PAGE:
Does Age Matter?Scholars have long debated how old Hamlet is supposed to be, some pinning his young as 20, others as old as 37.  Does his age matter? How might differing maturity levels affect...

Does Age Matter?

Scholars have long debated how old Hamlet is supposed to be, some pinning his young as 20, others as old as 37.  Does his age matter? How might differing maturity levels affect his decisions? 

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sullymonster's profile pic

sullymonster | College Teacher | (Level 1) Educator Emeritus

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I have always read and taught Hamlet as a psychological development.  In responding to post #4, I think the contradiction should stand, as Hamlet goes through a maturation process.  He works through the adolescent identity crisis and and ego-centrism and is able to see beyond himself.  But the important part of the contradiction standing is to establish that his early self is an early 20's self.  I picture early Hamlet being in the 5th stage on Erikson's stages of development, still trying to answer "Who am I?" and "What is my role in the world".  It is in Acts 4 and 5 that he actually begins to answer these questions.

amy-lepore's profile pic

amy-lepore | High School Teacher | (Level 1) Educator Emeritus

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Reply #6 has a good point!

I have always read Hamlet with the prince being a younger version because he was in school and had come back from Wittenburg to suffer his father's death.  His maturity also, has to be taken into account.  Is he slow to act...because he has been trained to think before he acts as a diplomat and world leader OR because he is young and inexperienced?  I have always thought is was a combination of the two.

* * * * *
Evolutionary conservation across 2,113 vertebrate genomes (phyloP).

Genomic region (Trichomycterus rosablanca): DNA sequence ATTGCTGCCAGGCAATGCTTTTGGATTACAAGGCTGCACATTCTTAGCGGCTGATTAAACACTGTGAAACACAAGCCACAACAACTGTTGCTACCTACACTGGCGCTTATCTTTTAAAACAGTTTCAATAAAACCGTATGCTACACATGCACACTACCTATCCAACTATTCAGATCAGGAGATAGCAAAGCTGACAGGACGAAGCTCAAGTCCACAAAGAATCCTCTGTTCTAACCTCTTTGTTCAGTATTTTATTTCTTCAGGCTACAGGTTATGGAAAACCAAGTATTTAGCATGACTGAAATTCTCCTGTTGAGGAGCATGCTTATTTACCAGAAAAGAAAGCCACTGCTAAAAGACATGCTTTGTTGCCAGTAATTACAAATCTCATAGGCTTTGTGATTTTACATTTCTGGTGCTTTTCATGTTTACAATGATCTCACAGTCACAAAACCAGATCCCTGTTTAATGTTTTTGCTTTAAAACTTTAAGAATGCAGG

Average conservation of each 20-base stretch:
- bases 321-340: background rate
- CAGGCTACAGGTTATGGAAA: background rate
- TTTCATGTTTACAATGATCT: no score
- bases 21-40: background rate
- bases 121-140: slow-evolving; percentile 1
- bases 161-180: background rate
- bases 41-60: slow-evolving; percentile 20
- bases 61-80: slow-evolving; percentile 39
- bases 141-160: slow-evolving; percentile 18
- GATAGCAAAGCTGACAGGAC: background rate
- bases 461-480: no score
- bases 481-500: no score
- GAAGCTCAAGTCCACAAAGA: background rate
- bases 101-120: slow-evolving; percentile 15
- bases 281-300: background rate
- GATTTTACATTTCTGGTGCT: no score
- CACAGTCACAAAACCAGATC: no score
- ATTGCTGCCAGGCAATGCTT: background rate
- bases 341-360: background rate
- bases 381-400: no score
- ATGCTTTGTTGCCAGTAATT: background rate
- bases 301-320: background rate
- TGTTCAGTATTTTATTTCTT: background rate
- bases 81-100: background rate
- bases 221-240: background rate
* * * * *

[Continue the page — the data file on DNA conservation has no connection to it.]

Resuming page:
Laertes, in contrast, is about the same age but has not been trained to be the future King.  He is in the same situation as Hamlet as his father has also been murdered, however, he is quick to take action and seek revenge.

jeff-hauge's profile pic

jeff-hauge | High School Teacher | (Level 1) Associate Educator

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I would think that the role of the gravedigger would give him some authority on this. The fact that he ties Hamlet's birth to the defeat of Old Fortinbras seems to solidify this as a memorable fact.

A litle old for university. Looks like he hesistated with everything, including picking a major.

clane's profile pic

clane | High School Teacher | (Level 3) Educator

Posted on

That is an interesting interpretation and I really like it because it almost shows the emergence of Hamlet's maturity in a way. He was so careful about not jumping at the opportunities afforded him earlier in the play to finish Claudius and in that final scene he's finally ready to be done with it, it's as if he has finally conquered his fear and is willing to finish his quest no matter what. Looking at Hamlet aging a decade in the course of the play could also illustrate how he did finally succumb the the insanity that he was merely posing earlier in the play (because I never read it as actual insanity, I always felt it was purely an act). This is certainly one way that I will look at the play from now on and see how I feel about it.

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Jamie Wheeler | College Teacher | eNotes Employee

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I picture him much younger than 37, probably closer to the 20 end of the spectrum. But that's just the picture I have in my head of the guy. Had he been older, I don't think he would have still been a student at Wittenburg, nor do I think he would still be single - Mom and Dad would probably have married him off long before Dad took his fateful nap in the orchard.